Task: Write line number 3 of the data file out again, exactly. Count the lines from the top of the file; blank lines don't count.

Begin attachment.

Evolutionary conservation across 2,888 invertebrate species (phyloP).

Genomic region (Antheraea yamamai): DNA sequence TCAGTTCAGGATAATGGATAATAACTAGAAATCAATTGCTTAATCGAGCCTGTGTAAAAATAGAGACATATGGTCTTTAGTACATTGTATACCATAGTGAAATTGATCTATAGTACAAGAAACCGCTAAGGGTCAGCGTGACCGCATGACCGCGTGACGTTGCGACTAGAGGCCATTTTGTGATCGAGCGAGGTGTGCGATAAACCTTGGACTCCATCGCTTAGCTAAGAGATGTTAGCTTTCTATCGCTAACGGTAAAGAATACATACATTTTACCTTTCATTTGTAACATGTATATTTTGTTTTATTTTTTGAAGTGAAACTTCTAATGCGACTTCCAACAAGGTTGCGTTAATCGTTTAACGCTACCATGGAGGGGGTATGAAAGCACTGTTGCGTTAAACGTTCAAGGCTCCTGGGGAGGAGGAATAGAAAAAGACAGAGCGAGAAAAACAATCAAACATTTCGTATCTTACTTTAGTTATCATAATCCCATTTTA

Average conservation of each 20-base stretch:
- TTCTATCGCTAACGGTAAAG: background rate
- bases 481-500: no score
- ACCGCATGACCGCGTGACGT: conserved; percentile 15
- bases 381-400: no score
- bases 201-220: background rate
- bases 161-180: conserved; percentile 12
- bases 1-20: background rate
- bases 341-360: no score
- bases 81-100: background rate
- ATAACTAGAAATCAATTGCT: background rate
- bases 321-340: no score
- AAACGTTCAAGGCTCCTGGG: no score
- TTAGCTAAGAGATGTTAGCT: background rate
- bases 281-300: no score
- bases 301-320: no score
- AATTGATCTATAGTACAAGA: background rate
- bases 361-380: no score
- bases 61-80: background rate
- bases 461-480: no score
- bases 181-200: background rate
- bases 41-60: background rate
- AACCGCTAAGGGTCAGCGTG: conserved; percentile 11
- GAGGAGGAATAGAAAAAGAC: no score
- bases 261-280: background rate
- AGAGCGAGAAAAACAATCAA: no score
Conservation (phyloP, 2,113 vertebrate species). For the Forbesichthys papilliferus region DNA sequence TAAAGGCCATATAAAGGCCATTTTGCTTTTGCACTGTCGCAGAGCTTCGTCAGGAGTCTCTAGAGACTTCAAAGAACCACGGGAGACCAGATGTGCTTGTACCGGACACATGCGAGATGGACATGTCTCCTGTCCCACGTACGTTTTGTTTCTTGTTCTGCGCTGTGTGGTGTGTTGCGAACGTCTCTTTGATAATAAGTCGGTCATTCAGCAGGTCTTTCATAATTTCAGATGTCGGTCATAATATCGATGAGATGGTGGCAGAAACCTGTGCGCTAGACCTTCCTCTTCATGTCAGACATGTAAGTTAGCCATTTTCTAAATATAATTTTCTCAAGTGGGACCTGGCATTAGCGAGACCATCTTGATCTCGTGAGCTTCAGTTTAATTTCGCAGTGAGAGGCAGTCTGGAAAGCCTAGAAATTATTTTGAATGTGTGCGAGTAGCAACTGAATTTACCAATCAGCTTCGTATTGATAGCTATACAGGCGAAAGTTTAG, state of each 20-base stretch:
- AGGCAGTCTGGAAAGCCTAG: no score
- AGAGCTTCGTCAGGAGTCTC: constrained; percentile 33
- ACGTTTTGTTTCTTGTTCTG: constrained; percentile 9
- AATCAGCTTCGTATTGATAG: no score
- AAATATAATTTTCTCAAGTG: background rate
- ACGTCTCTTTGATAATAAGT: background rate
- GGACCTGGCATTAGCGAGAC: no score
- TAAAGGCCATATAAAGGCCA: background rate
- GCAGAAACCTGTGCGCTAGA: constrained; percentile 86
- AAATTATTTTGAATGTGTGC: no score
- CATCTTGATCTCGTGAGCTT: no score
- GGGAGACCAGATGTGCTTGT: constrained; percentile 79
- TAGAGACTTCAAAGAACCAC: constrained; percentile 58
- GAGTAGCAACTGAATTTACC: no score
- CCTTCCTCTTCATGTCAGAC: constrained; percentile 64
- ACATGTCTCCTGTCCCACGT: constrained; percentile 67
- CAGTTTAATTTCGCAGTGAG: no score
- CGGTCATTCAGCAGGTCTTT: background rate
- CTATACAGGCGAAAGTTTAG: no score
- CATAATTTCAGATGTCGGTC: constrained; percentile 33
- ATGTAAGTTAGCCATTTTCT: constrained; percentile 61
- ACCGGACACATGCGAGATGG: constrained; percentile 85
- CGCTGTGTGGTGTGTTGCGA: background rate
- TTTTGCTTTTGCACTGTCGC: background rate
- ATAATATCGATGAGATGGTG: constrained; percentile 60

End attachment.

Average conservation of each 20-base stretch: